James Ellroy: Very much at the forefront of the crime and mystery noir genres for some time now, the American author James Ellroy is well respected throughout the industry. Writing in a highly distinctive style, his prose is short, blunt, and to the point, getting the message across extremely quickly and precisely. This has made his stories compelling to read, with many of them being adapted for film, such as the acclaimed LA Confidential in 1997.
Karin Slaughter: The American thriller writer Karin Slaughter is an excellent example of the crime fiction thriller genre at its best. She has an extremely precise understanding of the form, giving it her own unique twist, selling her work worldwide on an international scale. Now she has a deal with Netflix too, as her 2018 novel ‘Pieces of Her’ is set to be adapted into a television series going under the same title.
Jonathan Kellerman: As an American psychologist and novelist, Jonathan Kellerman is able to provide a uniquely deeper level of insight into the human psyche. This understanding has fed into his work over the years too, which can be seen in one of his most prominent characters; the child psychologist Alex Delaware who works with the LAPD. He has also had his work adapted for TV too, with the made-for-television-movie ‘When the Bough Breaks’ in 1986, featuring Alex Delaware on-screen.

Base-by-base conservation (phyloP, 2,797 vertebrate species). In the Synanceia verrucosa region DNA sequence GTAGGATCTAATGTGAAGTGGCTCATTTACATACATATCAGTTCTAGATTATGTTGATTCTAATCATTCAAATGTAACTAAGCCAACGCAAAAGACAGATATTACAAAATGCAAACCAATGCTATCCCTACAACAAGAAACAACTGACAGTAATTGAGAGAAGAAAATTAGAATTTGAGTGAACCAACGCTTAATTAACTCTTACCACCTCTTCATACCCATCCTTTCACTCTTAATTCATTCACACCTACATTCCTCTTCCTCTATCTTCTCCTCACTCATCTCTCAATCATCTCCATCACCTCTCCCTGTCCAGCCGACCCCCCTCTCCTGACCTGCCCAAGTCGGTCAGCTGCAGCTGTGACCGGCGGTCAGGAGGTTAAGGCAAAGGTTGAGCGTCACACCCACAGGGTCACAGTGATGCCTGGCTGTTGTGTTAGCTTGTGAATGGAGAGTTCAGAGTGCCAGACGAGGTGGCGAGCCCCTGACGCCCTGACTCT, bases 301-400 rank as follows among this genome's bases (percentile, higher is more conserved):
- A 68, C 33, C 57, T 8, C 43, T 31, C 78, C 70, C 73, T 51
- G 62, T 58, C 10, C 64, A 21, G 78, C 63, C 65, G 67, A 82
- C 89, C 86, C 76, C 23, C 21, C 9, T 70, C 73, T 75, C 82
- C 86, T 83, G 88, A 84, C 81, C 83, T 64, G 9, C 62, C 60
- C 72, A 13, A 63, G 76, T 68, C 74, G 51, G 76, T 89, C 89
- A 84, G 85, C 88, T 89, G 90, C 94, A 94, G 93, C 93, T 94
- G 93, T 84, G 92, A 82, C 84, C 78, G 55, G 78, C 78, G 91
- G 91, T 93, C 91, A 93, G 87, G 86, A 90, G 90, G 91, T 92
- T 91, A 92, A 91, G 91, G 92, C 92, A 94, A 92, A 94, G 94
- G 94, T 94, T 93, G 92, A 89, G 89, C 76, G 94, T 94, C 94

Tana French: With a darker edge to her crime fiction, Tana French is a renowned Irish-American writer who excels in combining character and drama. Her stories are a masterclass in plotting, with their intricately woven narratives that are at once labyrinthine, yet easy to follow and understand. She keeps the stories grounded and real, something which she’s recently translated to the screen too, with her highly celebrated ‘Dublin Murders’ series for the BBC, based on her ‘Dublin Murder Squad’ novels.
Best Podcasts If You Like Michael Connelly:
The B&N Podcast – Michael Connell: Talking directly about the background of his work, Connelly speaks on what goes into his stories and characters. Going over his Harry Bosch novels primarily, it provides an interesting window into who he is an author.
RNZ: Saturday Morning – Michael Connell: Providing more of an overview of his work, this sees Connelly examining his role as a thriller author. Looking at his life, it’s a must for any fans of the writer and of the genre as a whole.
Michael Connelly – Murder Book: This podcast series from Michael Connelly looks at true-crime cases in and around Hollywood that have largely remained unreported by the mainstream media. Previously a crime reporter himself, Connelly brings his own expertise to the subject, offering an otherwise unseen slice of real-life.